In Need of a Nature Bailout

January 7, 2009

If our economy is in need of a financial bailout, then perhaps our society is in need of a nature bailout. I've often felt that lack of spirituality is one of the strongest elements holding society back from a greater advancement of the general weal. New evidence suggests that lack of contact with the natural world stunts individual focus, resolve, and calm – in other words, it interferes with our ability to approach the world constructively. I'm convinced there is a connection between these two notions, though I'm not ready to explore that connection just yet.

That our well-being is affected by contact with nature is not only obvious to nature lovers; it has also been scientifically established for some time and addressed by hypotheses such as nature deficit disorder and biophilia. The new evidence mentioned above is well-covered in a Boston Globe article. The author summarizes, "Just being in an urban environment, they have found, impairs our basic mental processes. After spending a few minutes on a crowded city street, the brain is less able to hold things in memory, and suffers from reduced self-control."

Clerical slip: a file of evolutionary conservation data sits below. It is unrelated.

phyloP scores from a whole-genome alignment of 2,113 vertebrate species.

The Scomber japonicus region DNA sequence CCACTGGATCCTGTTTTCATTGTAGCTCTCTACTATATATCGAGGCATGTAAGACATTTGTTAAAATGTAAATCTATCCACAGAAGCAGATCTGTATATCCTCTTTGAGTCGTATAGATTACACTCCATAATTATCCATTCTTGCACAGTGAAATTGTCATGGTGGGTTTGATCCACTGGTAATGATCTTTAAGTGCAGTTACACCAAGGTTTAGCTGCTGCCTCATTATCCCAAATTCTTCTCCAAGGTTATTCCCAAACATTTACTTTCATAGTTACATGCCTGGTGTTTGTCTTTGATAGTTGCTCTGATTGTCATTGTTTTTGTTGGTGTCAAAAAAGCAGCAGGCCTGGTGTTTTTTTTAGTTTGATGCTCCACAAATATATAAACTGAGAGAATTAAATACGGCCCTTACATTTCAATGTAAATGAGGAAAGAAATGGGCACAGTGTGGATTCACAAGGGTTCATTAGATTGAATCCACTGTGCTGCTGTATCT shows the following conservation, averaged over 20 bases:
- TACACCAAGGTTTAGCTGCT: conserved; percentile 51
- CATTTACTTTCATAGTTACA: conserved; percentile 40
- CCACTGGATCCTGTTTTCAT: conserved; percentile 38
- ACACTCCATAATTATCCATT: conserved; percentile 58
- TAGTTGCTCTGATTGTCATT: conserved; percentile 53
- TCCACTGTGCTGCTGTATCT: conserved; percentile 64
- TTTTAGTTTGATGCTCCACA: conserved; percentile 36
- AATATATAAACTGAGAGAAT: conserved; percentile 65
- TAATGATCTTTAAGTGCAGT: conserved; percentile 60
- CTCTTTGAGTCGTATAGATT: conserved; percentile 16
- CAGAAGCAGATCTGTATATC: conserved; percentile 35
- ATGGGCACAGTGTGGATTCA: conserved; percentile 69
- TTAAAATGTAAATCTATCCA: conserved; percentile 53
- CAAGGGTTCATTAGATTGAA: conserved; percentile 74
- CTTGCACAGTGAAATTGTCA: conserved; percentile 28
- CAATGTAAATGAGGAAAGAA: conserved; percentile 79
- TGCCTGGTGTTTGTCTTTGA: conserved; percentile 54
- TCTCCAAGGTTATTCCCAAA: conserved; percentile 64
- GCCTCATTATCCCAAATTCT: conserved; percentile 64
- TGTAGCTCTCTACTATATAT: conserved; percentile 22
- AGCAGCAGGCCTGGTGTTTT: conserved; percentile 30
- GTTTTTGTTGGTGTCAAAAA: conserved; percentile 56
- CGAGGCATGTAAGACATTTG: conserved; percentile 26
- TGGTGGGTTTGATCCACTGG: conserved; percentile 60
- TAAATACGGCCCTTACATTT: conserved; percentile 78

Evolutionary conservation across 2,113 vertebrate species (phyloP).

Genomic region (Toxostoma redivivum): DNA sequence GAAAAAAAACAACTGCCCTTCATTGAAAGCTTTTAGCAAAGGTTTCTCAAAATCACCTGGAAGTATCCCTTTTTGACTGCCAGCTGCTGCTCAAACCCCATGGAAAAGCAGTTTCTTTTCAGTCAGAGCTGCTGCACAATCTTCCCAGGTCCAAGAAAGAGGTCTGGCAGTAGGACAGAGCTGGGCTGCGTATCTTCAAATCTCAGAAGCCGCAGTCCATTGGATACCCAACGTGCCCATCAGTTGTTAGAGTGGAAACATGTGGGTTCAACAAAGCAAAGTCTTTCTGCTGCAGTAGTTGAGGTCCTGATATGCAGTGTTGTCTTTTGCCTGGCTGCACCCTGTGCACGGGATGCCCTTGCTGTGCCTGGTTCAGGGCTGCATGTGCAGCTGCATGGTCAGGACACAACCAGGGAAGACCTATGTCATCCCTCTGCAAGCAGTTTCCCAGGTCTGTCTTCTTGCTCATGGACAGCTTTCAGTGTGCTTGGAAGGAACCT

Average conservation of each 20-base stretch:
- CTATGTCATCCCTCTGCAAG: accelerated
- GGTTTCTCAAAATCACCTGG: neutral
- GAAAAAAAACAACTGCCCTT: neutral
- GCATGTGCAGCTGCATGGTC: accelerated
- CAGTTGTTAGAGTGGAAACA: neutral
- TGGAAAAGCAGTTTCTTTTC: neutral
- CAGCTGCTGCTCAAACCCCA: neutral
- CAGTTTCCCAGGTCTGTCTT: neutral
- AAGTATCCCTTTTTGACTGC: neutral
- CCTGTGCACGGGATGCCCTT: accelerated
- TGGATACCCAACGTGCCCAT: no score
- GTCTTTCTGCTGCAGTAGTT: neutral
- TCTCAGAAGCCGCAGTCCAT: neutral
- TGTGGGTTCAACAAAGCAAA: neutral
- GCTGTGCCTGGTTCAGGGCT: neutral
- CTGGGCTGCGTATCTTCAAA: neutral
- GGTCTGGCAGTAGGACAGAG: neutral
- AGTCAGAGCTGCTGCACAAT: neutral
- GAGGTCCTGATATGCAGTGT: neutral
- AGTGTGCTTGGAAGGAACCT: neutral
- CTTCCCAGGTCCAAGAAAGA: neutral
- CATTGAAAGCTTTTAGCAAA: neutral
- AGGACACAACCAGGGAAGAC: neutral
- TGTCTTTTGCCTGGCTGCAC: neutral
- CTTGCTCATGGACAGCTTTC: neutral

The various research and hypotheses cited on humans in urban habitats lead me to wonder:

  • Should cities that are trying to tackle obesity try planting trees in city-owned sidewalks and parking lots near fast food restaurants?
  • Should cities go on a massive tree planting spree in big open parks, especially near city-owned housing?
  • Should businesses bring more plants into the office – even if they're fake?
  • Should low-achieving schools put money into greening their playgrounds?

Of course, all these actions would have additional benefits in terms of soaking up carbon dioxide and cleaning out pollutants. So, while we're in the mood for big bailouts, perhaps we should be talking about a nature bailout, funded in part by the big economic bailout, to help rescue not only our souls, but also children's test scores, domestically-abused women, the chronically overweight, and maybe even the stressed out American Office Worker.